March Madness and more

At the considerable risk of sounding like a broken record, here are some idle musings on the “madness” while waiting for it to pass. I’ll say this much for it. The stuff is well-named.

And it needs to be further admitted -- painful or otherwise -- that this bloody annual NCAA basketball business only gets more wildly popular every year and with the new Chief Jock in the White House leading the cheers the madness can only deepen. Still, there’s comfort in the notion that it’s not the first time popular opinion has been totally misguided.

Some dissent, if you please.

The tourney remains a monumental hypocrisy because of its unholy alliance with big bucks, big television, runaway recruiting abuses, and every other wretched excess to be found in the deeply flawed illusion of American College sport. Is that enough reason? Although one does find it gracious of the NCAA, the multi-billion dollar scam that pretends to govern college sport, to graciously serve as the official farm system of the National Basketball Association and, of course, the National Football League.

As this is written, the University of Connecticut carries New England’s colors into the third round of 16, in both men’s and women’s brackets. That’s quite an achievement for the once modest state school at Storrs which set about redefining itself on America’s collegiate playgrounds about 15 years ago and appears to have succeeded at least in commanding desired attention.

Pundits regard U Conn’s women’s team as the nation’s best. The ladies punctuated that point in the second round of the tourney by crushing amiable University of Vermont 104 to 65, a ludicrous margin that in the good old days would have been decried as a clear case of piling it on. One might have hoped that in their struggle for equal rights and stature the women might seek to avoid the outrages of the men. There is no evidence of that happening. But then schools like UVM are supposed to be delighted to serve as punching bags for hyped up, hugely endowed, rampaging, power-houses like U Conn. It’s always been that way for the men. The women are merely following suit.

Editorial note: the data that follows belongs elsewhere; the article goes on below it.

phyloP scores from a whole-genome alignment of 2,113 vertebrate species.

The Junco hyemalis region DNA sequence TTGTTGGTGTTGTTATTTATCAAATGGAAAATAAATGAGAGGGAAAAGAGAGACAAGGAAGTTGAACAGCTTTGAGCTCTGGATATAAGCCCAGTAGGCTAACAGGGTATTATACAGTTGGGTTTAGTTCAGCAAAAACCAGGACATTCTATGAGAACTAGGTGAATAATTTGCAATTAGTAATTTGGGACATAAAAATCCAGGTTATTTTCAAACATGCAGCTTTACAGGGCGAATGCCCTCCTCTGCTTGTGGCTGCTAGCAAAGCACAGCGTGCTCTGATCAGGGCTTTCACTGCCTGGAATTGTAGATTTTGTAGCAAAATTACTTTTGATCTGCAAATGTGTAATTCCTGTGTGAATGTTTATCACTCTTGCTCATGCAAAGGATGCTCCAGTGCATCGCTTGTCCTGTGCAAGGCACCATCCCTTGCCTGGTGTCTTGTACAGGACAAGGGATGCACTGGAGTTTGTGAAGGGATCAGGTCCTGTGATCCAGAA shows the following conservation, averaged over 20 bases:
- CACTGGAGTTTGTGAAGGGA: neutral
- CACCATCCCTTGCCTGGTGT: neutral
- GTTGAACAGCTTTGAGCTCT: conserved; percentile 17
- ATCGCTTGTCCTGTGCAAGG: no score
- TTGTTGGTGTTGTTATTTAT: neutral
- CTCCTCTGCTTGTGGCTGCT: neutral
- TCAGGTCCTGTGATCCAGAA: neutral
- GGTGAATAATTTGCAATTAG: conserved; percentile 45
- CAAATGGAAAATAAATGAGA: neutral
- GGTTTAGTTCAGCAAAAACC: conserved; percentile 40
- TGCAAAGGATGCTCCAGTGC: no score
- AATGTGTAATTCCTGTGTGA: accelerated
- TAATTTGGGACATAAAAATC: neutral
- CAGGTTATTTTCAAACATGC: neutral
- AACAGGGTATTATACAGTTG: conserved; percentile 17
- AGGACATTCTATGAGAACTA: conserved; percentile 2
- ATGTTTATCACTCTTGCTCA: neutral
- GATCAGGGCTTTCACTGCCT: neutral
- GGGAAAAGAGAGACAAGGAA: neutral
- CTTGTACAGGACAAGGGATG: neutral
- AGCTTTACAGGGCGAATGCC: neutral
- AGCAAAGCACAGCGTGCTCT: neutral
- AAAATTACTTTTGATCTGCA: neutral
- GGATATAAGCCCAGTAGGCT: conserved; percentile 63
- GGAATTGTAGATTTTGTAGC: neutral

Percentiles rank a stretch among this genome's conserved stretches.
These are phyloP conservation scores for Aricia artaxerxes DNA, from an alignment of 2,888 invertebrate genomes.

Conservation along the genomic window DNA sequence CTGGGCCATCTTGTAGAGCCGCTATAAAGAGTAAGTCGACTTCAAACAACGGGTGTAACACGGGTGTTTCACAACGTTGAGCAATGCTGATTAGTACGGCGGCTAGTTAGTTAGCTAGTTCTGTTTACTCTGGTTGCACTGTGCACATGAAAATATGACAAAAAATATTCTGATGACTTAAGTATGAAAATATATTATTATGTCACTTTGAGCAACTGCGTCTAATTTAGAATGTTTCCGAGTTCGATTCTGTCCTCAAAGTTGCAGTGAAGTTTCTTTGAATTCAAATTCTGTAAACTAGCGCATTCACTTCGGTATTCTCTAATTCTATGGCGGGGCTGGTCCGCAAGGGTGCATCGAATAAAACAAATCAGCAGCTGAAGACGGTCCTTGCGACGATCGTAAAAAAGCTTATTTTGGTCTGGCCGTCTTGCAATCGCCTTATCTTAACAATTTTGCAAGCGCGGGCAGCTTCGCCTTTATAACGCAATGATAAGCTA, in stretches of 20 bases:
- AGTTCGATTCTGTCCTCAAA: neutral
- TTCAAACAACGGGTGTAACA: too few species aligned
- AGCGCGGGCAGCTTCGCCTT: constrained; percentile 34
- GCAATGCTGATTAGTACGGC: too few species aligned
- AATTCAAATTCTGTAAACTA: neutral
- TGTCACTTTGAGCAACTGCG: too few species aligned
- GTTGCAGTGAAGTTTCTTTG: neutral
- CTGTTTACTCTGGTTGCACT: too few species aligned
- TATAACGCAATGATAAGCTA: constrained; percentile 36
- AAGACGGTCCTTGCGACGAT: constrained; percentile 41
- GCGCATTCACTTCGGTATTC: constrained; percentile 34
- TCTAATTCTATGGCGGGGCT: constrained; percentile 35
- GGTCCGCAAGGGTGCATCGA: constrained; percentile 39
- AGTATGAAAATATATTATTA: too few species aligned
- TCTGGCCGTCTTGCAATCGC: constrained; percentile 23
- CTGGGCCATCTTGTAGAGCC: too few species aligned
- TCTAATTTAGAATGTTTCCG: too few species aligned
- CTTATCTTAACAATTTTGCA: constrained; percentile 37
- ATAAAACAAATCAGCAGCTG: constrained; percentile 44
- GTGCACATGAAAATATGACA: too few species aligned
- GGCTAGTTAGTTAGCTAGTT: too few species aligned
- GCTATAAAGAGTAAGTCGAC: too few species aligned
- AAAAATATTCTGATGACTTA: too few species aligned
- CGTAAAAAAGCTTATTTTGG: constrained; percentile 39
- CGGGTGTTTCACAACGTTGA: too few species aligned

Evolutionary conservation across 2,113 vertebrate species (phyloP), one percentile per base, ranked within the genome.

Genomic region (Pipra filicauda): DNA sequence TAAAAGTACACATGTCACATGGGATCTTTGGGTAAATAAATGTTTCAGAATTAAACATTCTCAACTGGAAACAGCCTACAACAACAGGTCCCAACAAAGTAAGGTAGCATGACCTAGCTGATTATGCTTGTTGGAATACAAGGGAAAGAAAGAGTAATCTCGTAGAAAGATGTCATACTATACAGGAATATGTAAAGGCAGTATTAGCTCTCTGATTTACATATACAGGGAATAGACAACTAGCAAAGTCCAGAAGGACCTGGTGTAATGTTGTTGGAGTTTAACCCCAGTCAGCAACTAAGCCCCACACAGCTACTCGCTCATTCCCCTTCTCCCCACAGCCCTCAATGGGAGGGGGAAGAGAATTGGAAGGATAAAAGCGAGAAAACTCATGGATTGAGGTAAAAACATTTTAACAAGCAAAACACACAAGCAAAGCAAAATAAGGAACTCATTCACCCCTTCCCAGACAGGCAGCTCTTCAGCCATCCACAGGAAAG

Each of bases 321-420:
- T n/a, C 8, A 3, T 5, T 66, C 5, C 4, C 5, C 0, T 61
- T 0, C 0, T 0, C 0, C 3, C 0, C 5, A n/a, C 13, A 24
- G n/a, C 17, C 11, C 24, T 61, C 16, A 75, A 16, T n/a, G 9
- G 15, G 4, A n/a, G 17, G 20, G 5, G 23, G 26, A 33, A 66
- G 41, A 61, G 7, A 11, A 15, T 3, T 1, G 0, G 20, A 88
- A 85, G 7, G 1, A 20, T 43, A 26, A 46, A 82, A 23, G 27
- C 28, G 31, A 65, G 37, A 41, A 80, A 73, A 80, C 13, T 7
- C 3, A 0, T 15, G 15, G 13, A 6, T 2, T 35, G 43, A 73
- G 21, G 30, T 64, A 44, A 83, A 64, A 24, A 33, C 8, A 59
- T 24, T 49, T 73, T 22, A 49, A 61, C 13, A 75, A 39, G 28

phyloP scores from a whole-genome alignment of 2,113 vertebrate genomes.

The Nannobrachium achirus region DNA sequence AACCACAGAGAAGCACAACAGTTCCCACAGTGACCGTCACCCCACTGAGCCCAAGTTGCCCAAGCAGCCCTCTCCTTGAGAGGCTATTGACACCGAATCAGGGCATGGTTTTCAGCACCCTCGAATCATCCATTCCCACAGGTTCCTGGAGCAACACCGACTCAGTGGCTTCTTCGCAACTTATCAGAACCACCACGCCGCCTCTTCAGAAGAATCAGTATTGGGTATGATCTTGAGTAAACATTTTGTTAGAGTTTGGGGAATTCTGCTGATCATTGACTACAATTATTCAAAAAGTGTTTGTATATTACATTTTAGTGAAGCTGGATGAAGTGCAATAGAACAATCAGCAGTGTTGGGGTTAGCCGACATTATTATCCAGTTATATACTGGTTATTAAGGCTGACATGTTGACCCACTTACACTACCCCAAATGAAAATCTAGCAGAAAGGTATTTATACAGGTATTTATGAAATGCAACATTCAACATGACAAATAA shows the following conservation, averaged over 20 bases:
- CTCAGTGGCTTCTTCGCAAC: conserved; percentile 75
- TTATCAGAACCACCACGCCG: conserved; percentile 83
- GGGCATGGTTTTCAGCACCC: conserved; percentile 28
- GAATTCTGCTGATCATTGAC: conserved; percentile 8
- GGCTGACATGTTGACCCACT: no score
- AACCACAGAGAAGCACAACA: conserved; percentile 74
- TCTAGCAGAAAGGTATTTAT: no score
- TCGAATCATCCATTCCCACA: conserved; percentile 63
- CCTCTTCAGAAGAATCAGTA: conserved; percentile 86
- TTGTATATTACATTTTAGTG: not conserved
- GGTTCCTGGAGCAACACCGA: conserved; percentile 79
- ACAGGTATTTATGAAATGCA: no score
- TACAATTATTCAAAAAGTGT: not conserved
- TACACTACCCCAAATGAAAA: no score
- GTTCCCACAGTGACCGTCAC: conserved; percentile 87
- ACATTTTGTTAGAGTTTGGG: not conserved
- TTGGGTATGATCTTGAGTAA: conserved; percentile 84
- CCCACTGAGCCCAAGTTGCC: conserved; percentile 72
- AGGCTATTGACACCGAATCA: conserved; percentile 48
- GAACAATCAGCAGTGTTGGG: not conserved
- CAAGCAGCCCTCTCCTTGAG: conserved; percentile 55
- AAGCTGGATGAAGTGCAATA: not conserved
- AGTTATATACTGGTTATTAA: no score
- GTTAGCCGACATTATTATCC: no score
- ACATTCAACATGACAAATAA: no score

Moreover, the atrocities on the men’s side were even more striking. In the opening round U Conn’s boys drew the University of Chattanooga, one of those minor conference winners the NCAA “graciously” invites to the tourney to provide top-seeded royalty with willing cannon fodder. But even by that nasty standard, this one was messy. U Conn 103 Chattanooga 47. A 56-point margin is totally uncalled for and thoroughly bush and any coach who tells you that such a crude insult to a hapless opponent is unavoidable is simply lying.

No doubt the lads were fired up by devotion to their $1.6 million a year head-coach, Jim Calhoun, who missed the game because of some brief and quickly corrected medical issues which were believed to be linked with the stress of it all. Pressure on the fellow has been high. Not everyone in the state, which is floating in the direction of bankruptcy, apparently agrees that Calhoun -- along with the women’s fabled Coach Geno who also gets paid $1.6 million -- should be Connecticut’s second highest paid state employees. There’s been some fuss about this, deeply offending Calhoun. But the tempest passed. Just in time for the tourney.

More difficult to edge around are some cold, hard stats that have nothing to do with how the kids perform on the basketball court. Nerds who oddly believe universities are places for more important learning than the subtle art of cheering for the varsity like a bunch of Pavlovian puppies have forced the NCAA to release the graduation rates of all 65 tourney teams. Ah ha! Of course, very few people who bet in the office pools or swell CBS’s ratings pay much attention. Not surprisingly your host is a proud member of the overwhelmed minority.